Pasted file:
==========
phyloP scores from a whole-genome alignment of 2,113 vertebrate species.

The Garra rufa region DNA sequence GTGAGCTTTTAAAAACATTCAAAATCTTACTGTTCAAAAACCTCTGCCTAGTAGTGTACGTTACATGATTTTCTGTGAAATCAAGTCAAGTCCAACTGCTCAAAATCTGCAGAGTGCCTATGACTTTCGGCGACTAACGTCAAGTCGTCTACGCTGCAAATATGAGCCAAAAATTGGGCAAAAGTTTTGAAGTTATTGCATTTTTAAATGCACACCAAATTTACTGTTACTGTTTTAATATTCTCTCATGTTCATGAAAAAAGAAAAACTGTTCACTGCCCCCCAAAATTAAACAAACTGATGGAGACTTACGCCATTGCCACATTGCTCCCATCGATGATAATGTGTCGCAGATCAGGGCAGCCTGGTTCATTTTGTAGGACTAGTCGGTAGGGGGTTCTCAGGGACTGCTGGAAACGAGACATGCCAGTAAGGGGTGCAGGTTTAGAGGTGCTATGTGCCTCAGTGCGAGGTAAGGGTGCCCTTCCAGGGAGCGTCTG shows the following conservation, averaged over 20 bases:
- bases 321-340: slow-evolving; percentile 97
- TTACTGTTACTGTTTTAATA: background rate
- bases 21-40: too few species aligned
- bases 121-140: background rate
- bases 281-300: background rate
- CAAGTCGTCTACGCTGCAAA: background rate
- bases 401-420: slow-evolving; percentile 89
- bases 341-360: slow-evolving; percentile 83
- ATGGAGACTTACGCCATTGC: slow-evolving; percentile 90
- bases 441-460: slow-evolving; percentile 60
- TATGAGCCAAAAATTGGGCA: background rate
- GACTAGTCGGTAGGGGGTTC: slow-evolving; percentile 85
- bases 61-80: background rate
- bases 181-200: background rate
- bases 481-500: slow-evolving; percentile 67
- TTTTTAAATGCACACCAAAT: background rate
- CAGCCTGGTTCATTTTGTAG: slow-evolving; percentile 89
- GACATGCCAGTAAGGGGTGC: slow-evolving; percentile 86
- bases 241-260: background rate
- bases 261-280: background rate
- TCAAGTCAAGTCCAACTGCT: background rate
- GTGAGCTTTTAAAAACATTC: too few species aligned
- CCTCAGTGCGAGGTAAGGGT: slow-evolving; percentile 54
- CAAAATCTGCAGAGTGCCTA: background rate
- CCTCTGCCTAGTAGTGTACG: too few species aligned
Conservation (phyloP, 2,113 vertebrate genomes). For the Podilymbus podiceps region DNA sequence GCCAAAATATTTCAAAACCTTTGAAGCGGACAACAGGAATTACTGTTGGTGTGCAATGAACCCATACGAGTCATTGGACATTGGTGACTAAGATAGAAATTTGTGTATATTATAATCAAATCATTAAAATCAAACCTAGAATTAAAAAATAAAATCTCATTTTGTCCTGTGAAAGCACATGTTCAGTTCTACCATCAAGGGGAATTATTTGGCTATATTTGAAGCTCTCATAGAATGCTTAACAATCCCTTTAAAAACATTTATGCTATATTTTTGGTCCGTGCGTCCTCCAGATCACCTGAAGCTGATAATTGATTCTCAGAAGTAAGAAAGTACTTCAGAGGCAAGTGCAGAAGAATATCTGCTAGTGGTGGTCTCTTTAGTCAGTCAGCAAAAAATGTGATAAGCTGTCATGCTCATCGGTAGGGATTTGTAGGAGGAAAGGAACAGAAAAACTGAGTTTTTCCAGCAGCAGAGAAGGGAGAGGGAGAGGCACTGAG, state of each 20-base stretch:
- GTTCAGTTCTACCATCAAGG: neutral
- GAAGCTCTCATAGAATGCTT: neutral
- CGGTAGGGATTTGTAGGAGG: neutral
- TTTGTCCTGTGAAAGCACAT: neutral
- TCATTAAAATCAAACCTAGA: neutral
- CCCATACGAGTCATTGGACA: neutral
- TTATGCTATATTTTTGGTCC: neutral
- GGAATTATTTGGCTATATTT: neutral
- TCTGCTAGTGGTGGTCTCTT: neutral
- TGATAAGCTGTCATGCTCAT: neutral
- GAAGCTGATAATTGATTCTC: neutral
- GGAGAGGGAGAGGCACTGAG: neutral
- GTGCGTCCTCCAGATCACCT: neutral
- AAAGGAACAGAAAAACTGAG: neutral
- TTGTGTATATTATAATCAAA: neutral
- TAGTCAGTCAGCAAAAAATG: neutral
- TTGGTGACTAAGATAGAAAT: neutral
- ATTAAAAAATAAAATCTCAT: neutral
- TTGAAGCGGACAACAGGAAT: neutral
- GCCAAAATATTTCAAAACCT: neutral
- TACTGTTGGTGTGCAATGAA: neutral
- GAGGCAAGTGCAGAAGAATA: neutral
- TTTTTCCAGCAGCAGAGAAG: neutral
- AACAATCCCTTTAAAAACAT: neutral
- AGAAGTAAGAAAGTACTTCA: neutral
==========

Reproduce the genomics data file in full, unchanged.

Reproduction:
phyloP scores from a whole-genome alignment of 2,113 vertebrate species.

The Garra rufa region DNA sequence GTGAGCTTTTAAAAACATTCAAAATCTTACTGTTCAAAAACCTCTGCCTAGTAGTGTACGTTACATGATTTTCTGTGAAATCAAGTCAAGTCCAACTGCTCAAAATCTGCAGAGTGCCTATGACTTTCGGCGACTAACGTCAAGTCGTCTACGCTGCAAATATGAGCCAAAAATTGGGCAAAAGTTTTGAAGTTATTGCATTTTTAAATGCACACCAAATTTACTGTTACTGTTTTAATATTCTCTCATGTTCATGAAAAAAGAAAAACTGTTCACTGCCCCCCAAAATTAAACAAACTGATGGAGACTTACGCCATTGCCACATTGCTCCCATCGATGATAATGTGTCGCAGATCAGGGCAGCCTGGTTCATTTTGTAGGACTAGTCGGTAGGGGGTTCTCAGGGACTGCTGGAAACGAGACATGCCAGTAAGGGGTGCAGGTTTAGAGGTGCTATGTGCCTCAGTGCGAGGTAAGGGTGCCCTTCCAGGGAGCGTCTG shows the following conservation, averaged over 20 bases:
- bases 321-340: slow-evolving; percentile 97
- TTACTGTTACTGTTTTAATA: background rate
- bases 21-40: too few species aligned
- bases 121-140: background rate
- bases 281-300: background rate
- CAAGTCGTCTACGCTGCAAA: background rate
- bases 401-420: slow-evolving; percentile 89
- bases 341-360: slow-evolving; percentile 83
- ATGGAGACTTACGCCATTGC: slow-evolving; percentile 90
- bases 441-460: slow-evolving; percentile 60
- TATGAGCCAAAAATTGGGCA: background rate
- GACTAGTCGGTAGGGGGTTC: slow-evolving; percentile 85
- bases 61-80: background rate
- bases 181-200: background rate
- bases 481-500: slow-evolving; percentile 67
- TTTTTAAATGCACACCAAAT: background rate
- CAGCCTGGTTCATTTTGTAG: slow-evolving; percentile 89
- GACATGCCAGTAAGGGGTGC: slow-evolving; percentile 86
- bases 241-260: background rate
- bases 261-280: background rate
- TCAAGTCAAGTCCAACTGCT: background rate
- GTGAGCTTTTAAAAACATTC: too few species aligned
- CCTCAGTGCGAGGTAAGGGT: slow-evolving; percentile 54
- CAAAATCTGCAGAGTGCCTA: background rate
- CCTCTGCCTAGTAGTGTACG: too few species aligned
Conservation (phyloP, 2,113 vertebrate genomes). For the Podilymbus podiceps region DNA sequence GCCAAAATATTTCAAAACCTTTGAAGCGGACAACAGGAATTACTGTTGGTGTGCAATGAACCCATACGAGTCATTGGACATTGGTGACTAAGATAGAAATTTGTGTATATTATAATCAAATCATTAAAATCAAACCTAGAATTAAAAAATAAAATCTCATTTTGTCCTGTGAAAGCACATGTTCAGTTCTACCATCAAGGGGAATTATTTGGCTATATTTGAAGCTCTCATAGAATGCTTAACAATCCCTTTAAAAACATTTATGCTATATTTTTGGTCCGTGCGTCCTCCAGATCACCTGAAGCTGATAATTGATTCTCAGAAGTAAGAAAGTACTTCAGAGGCAAGTGCAGAAGAATATCTGCTAGTGGTGGTCTCTTTAGTCAGTCAGCAAAAAATGTGATAAGCTGTCATGCTCATCGGTAGGGATTTGTAGGAGGAAAGGAACAGAAAAACTGAGTTTTTCCAGCAGCAGAGAAGGGAGAGGGAGAGGCACTGAG, state of each 20-base stretch:
- GTTCAGTTCTACCATCAAGG: neutral
- GAAGCTCTCATAGAATGCTT: neutral
- CGGTAGGGATTTGTAGGAGG: neutral
- TTTGTCCTGTGAAAGCACAT: neutral
- TCATTAAAATCAAACCTAGA: neutral
- CCCATACGAGTCATTGGACA: neutral
- TTATGCTATATTTTTGGTCC: neutral
- GGAATTATTTGGCTATATTT: neutral
- TCTGCTAGTGGTGGTCTCTT: neutral
- TGATAAGCTGTCATGCTCAT: neutral
- GAAGCTGATAATTGATTCTC: neutral
- GGAGAGGGAGAGGCACTGAG: neutral
- GTGCGTCCTCCAGATCACCT: neutral
- AAAGGAACAGAAAAACTGAG: neutral
- TTGTGTATATTATAATCAAA: neutral
- TAGTCAGTCAGCAAAAAATG: neutral
- TTGGTGACTAAGATAGAAAT: neutral
- ATTAAAAAATAAAATCTCAT: neutral
- TTGAAGCGGACAACAGGAAT: neutral
- GCCAAAATATTTCAAAACCT: neutral
- TACTGTTGGTGTGCAATGAA: neutral
- GAGGCAAGTGCAGAAGAATA: neutral
- TTTTTCCAGCAGCAGAGAAG: neutral
- AACAATCCCTTTAAAAACAT: neutral
- AGAAGTAAGAAAGTACTTCA: neutral